A jury ordered agribusiness giant Monsanto Co. to pay a combined $2.05 billion ($3b) to a couple claiming that the company's popular weed killer Roundup Ready caused their cancers.
The jury's verdict is third such courtroom loss for Monsanto in California since August.
The state court jury in Oakland concluded that Monsanto's weed killer caused the non-Hodgkin's lymphoma Alva Pilliod and Alberta Pilliod each contracted. Jurors awarded them each US$1b in punitive damages in addition to compensatory damages.
A federal jury in San Francisco ordered the weed killer maker in March to pay a Sonoma County man US$80m. A San Francisco jury last August awarded US$289m to a former golf course greens keeper who blamed his cancer on Monsanto's Roundup Ready herbicide. A judge later reduced the award to US$89m.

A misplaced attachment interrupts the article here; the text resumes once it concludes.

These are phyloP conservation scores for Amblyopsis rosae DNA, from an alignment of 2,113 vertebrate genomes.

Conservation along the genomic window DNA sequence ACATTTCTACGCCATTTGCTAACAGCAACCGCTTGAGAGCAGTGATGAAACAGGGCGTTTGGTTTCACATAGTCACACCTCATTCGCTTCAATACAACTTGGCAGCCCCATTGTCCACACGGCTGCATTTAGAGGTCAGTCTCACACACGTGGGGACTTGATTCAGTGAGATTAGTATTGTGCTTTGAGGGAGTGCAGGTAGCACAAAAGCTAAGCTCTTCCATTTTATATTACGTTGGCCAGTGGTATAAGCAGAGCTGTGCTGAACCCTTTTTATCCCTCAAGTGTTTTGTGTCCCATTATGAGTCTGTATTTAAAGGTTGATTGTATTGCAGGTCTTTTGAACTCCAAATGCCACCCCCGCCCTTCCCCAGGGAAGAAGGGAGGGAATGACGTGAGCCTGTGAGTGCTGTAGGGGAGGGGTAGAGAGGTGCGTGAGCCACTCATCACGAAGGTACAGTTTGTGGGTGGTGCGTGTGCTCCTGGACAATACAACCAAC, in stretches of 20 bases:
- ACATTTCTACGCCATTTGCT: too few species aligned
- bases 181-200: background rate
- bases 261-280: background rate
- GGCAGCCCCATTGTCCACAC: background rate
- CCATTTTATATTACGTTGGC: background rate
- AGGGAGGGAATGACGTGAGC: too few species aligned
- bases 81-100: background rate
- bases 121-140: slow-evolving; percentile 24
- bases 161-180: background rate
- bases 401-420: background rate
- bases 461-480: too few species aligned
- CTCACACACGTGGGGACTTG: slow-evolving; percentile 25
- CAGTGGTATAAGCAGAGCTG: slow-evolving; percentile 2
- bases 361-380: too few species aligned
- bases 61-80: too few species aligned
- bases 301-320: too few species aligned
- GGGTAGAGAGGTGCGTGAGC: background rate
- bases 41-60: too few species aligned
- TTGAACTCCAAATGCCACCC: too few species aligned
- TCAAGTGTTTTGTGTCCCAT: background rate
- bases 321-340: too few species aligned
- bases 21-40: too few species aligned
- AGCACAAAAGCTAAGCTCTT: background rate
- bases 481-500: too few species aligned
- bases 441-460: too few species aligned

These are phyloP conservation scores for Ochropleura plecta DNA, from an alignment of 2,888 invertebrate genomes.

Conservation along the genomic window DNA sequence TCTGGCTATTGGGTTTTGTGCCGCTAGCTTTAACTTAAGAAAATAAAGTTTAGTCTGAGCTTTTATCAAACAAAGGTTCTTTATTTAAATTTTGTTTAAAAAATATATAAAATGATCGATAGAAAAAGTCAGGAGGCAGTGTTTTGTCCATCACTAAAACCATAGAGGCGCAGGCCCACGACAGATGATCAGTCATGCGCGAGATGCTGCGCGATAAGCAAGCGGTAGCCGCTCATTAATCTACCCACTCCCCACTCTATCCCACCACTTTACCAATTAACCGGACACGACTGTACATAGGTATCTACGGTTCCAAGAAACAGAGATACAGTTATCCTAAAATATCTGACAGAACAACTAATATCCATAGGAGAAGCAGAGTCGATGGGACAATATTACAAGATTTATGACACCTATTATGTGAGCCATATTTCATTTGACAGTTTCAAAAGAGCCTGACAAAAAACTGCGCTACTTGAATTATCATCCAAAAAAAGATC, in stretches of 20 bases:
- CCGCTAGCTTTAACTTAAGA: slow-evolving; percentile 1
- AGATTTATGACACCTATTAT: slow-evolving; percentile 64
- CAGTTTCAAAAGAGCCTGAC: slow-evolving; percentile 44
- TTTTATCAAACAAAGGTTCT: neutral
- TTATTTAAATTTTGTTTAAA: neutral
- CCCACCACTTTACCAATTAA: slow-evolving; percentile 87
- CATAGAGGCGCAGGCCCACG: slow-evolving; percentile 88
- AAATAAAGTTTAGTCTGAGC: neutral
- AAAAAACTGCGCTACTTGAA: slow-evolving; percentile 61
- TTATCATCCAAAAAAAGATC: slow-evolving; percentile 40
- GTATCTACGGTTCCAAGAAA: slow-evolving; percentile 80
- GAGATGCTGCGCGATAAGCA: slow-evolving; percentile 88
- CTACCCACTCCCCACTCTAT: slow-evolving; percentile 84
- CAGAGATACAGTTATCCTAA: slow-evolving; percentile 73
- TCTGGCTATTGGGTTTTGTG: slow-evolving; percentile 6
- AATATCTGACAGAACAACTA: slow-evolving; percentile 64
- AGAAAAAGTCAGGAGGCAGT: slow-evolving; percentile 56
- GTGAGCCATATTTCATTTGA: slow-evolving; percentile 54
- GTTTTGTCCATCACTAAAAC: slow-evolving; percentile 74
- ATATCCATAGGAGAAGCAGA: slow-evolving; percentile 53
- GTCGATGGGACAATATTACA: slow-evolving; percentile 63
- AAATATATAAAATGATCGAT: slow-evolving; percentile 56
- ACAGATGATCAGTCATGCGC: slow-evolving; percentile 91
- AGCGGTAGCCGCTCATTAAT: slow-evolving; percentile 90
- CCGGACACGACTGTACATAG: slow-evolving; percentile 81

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The three California trials were the first of an estimated 13,000 lawsuits pending against Monsanto across the country to go to trial. St. Louis-based Monsanto is owned by the German chemical giant Bayer A.G.
Bayer said that it would appeal the verdict.
"The verdict in this trial has no impact on future cases and trials, as each one has its own factual and legal circumstances," the company said.
The company noted that none of the California verdicts have been considered by an appeals court and that the US Environmental Protection Agency considers the weed killer safe.
The EPA reaffirmed its position in April, saying that the active ingredient glyphosate found in the weed killer it posed "no risks of concern" for people exposed to it by any means — on farms, in yards and along roadsides, or as residue left on food crops.
Lawsuits have battered Bayer's stock since it purchased Monsanto for US$63b last year and Bayer's top managers are facing shareholders discontent.